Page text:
There is no real evidence that suggests the presence of mounted warriors in Central Europe before Hallstatt times; see Childe in The Danube in Prehistory, pp. 363, 388, 392, 402, and Migrations, p. 221. Dating, here and throughout, is based on Schaeffer’s Stratigraphie Comparée et Chronologie de l’Asie Occidental and the Chronological table in C. F. C. Hawkes’ ‘From Bronze Age to Iron Age’, Proc. Prehistoric Soc., Vol. XIV, 1948, p. 216.
The Aryans, 1926, by V. G. Childe, PI. 1; The Early History of Assyria, 1927, by Sidney Smith, PI. XIX a; La Civilisation des Hittites, 1948, by G. Contenau, PI. II.
Homer and the Monuments, p. 264.
V. G. Childe, Prehistoric Migrations in Europe, fig. 156.
Confirmation of this view is given by the fact that Prof. Childe in his paper ‘The Final Bronze Age in the Near East and in Temperate Europe’, Proc. Prehistoric Soc., Vol. XIV, 1948, uses the term ‘cut-and-thrust sword’ throughout.
loe. cit., Tafel IV, 3.
The Palace of Minos, Vol. IV, fig. 828.
Pendlebury in The Archaeology of Crete shows a group of rapier, short sword and spearhead, PI. XXXVI, 1. V. G. Childe, The Aryans, fig. 25, 1.
‘Light on the last and Militarist Phase of Minoan Crete’, by Piet de Jong and Sinclair Hood, Illustrated London News, Jan 12, 1952.
Queen Elizabeth issued an edict limiting the length of swords, and guards at city gates checked the swords of travellers, with a smith in attendance to snap the blades to the permitted length.
Shetelig and Falk, Scandinavian Archaeology, 1937, Pl. 14, 6 and p. 130.
Homer and the Monuments, p. 228, fig. 23, b.
‘Horses and Battle-axes’, by Grahame Clark, ANTIQUITY, March 1941 : ‘Horses, Chariots and Battle-axes,’ by V. G. Childe, ANTIQUITY, June 1941.
Prehistoric Migrations, p. 221.
Cambridge Ancient History, Vol. III, p. 10.
Lorimer, loc. cit., p. 154, fig. 10.
The World of Hesiod, 1936, by A. R. Burn, p. 160.
The lid of this sarcophagus was badly damaged by fire-bombs, but it is fully illustrated in Terracotta Sarcophagi in the British Museum, by Dr A. S. Murray, 1898.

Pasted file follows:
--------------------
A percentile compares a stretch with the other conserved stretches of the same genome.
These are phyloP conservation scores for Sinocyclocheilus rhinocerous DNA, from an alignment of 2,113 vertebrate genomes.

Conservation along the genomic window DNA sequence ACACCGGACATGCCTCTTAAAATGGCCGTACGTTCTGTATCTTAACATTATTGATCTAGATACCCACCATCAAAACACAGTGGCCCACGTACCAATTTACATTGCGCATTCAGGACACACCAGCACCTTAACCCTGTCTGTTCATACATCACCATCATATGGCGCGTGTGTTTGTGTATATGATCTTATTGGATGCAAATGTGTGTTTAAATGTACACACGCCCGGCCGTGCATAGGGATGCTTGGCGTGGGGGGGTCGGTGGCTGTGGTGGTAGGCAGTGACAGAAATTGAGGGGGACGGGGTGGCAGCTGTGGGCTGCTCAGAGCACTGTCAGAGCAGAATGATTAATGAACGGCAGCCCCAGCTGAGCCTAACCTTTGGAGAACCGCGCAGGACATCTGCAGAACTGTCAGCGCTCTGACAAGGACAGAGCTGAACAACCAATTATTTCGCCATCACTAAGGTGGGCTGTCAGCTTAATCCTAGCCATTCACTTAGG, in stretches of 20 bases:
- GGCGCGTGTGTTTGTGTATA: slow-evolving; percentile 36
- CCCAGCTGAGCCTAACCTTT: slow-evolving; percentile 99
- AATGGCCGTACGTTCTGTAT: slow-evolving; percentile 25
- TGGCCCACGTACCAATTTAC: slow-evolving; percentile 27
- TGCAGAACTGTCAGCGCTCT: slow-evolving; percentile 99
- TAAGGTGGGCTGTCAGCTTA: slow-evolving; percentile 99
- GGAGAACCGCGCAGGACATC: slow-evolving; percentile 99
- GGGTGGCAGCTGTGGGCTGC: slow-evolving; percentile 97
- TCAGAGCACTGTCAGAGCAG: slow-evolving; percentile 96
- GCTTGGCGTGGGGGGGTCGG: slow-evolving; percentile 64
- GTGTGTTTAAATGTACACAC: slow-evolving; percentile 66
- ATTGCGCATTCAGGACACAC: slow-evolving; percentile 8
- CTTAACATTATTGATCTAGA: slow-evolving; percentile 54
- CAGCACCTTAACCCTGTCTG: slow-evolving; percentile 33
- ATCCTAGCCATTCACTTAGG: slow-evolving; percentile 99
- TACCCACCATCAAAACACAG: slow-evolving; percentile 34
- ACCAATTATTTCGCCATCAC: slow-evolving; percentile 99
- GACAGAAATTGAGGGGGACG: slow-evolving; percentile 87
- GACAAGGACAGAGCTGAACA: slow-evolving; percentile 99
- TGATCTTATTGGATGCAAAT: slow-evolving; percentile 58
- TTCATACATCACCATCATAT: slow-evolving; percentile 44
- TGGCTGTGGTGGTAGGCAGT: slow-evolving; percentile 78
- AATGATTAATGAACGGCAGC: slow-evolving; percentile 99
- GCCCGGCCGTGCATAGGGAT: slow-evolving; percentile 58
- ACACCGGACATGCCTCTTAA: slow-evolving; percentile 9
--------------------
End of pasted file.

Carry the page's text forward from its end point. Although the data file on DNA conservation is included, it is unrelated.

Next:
Though many of the Ionian hoplites depicted have good serviceable swords, they are not shown using them even in the close-quarters mêlée shown in loc. cit., fig. 3. Spears are in every instance being used to deliver an over-arm jab, which, if actually employed, would have been quite useless against a man armed with sword and shield.
Sidney Smith, Cambridge Ancient History, Vol. III, p. 117.
Cambridge Ancient History, Vol. III, pp. 189 and 195.
The Early Empires of Central Asia, 1939, by W. M. McGovern, pp. 100-1.
The Law and the Prophets, The Corridors of Time, Vol. IX, 1936, by H. Peake and H. J. Fleure, p. 12.
‘Notes sur quelques Ëpées Anciennes trouvées en Chiné’, by Olov Janse, Bull, of the Museum of Far Eastern Antiquities, No. 2, Stockholm, 1930, pp. 95-6, PI. XII, 2 and, for ‘Han sabres with ring pommels’, PI. xv, 1, 6 and 7.
Herodotus, Bk. VII, Chaps. 84 and 85 : Rawlinson’s translation.
Xenophon, Hipparchikos, Chap, III, 3 and Peri Hippikes, Chap, XII, 12 and 13, trans. H. G. Dakyns. From Cunaxa in 401 to Coronea in 394, Xenophon saw plenty of active service, and when he wrote these books he had at his disposal the knowledge of all that constituted the cavalry tactics of his time.
The Iberians of Spain, 1940, by Pierson Dixon, Pls. 10 and 11.
Herodotus, Bk. v, Chap. 9. Rawlinson’s trans.
In ‘The World of Hesiod’ Burn mentions the success of the Thessalian cavalry against the Spartans at Phalerum, 510 B.C. It seems likely however that the Spartans were taken by surprise, as a second expedition sent by them routed the Thessalians with no great difficulty (Herodotus, Bk. V, 63 and 64). As against this the Syracusan cavalry routed the left wing of the Athenian hoplites at Epipolae, 414 B.C., but by this time cavalry was becoming more efficient.